Ted SieferJune 16, 2014 Deer ticks, also known as blacklegged ticks, are the prime carriers of Lyme disease, which is particularly common in the Northeast and Mid-Atlantic. Large numbers of ticks, the parasites that carry Lyme disease, are expected to emerge in New England in the coming weeks, experts said on Friday. Abundant snow over the winter and a wet spring have created ideal conditions for ticks to come out in the warm weather and try to latch onto hosts, they said. "The next three to four weeks is the peak season of risk," said Sam Telford, an infectious disease...
  • Oklahoma: Man dies after acquiring Heartland virus

    05/27/2014 8:50:48 PM PDT · by Olog-hai · 13 replies
    Associated Press ^ | May 27, 2014 7:10 PM EDT | Tim Talley
    An Oklahoma man has died after acquiring the Heartland virus, making him the second person in the U.S. to die after coming down with the illness, state health officials said Tuesday. The state Department of Health released few details but said the man was from Delaware County in northeast Oklahoma, was over the age of 65 and died recently from complications of the virus, which is found in the lone star tick and is likely spread through tick bites. The virus was first identified in 2009, in Missouri. …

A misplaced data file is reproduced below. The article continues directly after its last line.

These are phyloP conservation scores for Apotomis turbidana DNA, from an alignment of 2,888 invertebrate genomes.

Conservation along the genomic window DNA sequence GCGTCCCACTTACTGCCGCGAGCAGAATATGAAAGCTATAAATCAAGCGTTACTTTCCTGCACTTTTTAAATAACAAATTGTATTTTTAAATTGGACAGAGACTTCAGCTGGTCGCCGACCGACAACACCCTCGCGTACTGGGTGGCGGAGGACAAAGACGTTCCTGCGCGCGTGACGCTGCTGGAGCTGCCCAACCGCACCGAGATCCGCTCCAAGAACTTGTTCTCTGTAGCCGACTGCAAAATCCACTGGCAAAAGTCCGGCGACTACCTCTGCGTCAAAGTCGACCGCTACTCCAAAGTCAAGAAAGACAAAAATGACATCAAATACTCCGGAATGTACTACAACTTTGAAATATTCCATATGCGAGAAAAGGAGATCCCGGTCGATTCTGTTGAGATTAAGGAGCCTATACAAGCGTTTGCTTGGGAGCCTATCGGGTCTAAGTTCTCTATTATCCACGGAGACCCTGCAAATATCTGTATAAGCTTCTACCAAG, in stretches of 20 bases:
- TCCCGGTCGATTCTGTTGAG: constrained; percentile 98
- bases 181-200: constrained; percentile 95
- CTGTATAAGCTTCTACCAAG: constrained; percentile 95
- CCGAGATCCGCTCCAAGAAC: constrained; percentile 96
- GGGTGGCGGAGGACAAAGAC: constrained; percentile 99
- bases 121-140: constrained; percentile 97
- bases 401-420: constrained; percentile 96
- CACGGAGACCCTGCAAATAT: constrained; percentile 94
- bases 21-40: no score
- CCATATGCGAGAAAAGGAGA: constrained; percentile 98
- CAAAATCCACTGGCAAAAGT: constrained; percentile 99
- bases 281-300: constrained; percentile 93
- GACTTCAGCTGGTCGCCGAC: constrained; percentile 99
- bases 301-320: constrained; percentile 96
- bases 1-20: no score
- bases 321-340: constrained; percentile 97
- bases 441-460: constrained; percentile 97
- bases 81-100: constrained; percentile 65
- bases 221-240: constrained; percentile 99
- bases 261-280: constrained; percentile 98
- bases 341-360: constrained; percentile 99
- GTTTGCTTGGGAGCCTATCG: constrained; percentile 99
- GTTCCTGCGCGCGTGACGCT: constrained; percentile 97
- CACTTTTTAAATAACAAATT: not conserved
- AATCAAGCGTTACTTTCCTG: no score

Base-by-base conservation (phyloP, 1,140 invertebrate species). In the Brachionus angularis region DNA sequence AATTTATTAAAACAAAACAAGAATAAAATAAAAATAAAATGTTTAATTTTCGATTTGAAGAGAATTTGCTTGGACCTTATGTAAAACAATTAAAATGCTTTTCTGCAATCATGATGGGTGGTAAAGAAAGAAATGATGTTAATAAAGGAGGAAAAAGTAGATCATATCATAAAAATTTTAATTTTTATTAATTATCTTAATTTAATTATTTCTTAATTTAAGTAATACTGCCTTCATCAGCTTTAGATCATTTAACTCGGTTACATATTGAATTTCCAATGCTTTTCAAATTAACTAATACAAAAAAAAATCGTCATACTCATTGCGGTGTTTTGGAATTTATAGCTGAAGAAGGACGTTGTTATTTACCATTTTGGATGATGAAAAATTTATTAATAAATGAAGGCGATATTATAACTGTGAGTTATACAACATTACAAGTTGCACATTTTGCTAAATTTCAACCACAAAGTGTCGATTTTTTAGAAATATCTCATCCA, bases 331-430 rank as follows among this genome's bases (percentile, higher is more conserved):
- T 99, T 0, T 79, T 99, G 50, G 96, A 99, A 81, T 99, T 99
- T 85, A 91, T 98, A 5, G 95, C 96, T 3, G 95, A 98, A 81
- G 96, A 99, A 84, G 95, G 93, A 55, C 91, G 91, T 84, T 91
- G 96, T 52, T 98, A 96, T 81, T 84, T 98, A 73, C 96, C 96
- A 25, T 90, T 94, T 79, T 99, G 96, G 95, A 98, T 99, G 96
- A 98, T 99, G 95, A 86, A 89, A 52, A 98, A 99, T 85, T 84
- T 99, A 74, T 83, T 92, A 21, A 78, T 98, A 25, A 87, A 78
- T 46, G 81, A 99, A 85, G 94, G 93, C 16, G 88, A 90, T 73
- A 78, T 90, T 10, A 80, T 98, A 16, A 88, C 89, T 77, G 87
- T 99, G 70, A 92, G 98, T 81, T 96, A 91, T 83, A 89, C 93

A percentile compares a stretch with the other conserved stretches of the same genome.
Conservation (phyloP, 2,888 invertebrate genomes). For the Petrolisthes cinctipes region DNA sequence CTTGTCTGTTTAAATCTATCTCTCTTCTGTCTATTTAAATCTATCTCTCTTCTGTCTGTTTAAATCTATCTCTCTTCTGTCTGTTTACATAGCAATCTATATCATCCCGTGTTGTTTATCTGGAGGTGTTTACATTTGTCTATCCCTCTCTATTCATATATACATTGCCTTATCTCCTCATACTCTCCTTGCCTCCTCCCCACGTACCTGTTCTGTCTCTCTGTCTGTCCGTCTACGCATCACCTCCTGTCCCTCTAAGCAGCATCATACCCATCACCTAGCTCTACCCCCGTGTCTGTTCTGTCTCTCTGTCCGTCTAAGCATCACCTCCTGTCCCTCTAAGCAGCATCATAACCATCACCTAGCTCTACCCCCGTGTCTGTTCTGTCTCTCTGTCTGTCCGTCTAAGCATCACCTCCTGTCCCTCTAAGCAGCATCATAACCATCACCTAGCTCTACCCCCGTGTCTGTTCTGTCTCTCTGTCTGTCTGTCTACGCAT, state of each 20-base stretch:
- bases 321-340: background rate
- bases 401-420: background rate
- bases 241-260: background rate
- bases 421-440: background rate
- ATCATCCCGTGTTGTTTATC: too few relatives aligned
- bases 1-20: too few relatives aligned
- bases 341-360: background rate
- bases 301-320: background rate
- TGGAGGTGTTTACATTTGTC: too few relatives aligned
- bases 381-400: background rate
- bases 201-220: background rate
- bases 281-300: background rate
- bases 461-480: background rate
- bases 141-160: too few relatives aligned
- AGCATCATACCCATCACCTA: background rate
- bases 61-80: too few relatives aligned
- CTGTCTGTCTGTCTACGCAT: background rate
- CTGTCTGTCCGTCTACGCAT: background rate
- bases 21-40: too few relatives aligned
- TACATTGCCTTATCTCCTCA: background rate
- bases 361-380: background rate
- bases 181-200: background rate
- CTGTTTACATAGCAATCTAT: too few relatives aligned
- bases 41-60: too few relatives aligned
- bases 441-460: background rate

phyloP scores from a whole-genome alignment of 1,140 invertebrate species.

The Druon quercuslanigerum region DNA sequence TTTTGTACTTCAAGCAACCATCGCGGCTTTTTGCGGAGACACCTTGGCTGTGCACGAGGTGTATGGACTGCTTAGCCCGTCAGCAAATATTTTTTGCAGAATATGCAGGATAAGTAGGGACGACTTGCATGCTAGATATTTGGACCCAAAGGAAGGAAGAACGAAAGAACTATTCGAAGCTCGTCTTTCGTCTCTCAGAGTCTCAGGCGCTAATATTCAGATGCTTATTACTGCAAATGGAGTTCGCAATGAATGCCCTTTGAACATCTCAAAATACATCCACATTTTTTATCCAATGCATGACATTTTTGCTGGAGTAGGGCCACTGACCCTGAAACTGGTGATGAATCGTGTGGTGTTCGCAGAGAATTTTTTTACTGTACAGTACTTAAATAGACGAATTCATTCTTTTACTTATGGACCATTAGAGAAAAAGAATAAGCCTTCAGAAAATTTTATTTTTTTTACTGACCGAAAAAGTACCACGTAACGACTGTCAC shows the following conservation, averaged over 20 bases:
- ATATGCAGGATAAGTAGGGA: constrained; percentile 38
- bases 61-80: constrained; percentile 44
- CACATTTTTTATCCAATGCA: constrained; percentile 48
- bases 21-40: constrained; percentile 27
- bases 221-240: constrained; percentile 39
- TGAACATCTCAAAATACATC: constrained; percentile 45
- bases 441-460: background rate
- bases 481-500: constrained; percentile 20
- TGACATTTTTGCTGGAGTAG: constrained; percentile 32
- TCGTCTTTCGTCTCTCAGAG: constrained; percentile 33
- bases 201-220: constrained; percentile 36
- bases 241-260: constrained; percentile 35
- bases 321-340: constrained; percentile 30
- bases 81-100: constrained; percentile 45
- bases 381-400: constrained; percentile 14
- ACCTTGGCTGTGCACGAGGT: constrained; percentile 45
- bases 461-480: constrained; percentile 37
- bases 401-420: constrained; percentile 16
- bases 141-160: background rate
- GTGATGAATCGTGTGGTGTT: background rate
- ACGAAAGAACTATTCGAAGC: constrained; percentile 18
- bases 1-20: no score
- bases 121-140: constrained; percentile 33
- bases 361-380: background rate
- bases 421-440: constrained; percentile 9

• More ticks with Lyme disease found in urban areas

    04/17/2014 5:05:14 PM PDT · by Up Yours Marxists · 24 replies
    WBNG ^ | April 18, 2014 12:01 GMT | Matt Porter
    Vestal, NY (WBNG Binghamton) Standing just feet from a cement trail leading to Binghamton University's East Gym, biologist Ralph Garruto demonstrated how he has found ticks hiding in plain sight. "If you have a picnic table out over there, under a tree like that or just off to the edge, ticks are in this kind of leaf litter," Garruto said. Garruto has been studying tick behavior since the pests arrived in Broome County en masse six years ago. Through his research, he's found more ticks living around building and in man-made environments than in the deep woods. Recently, after testing...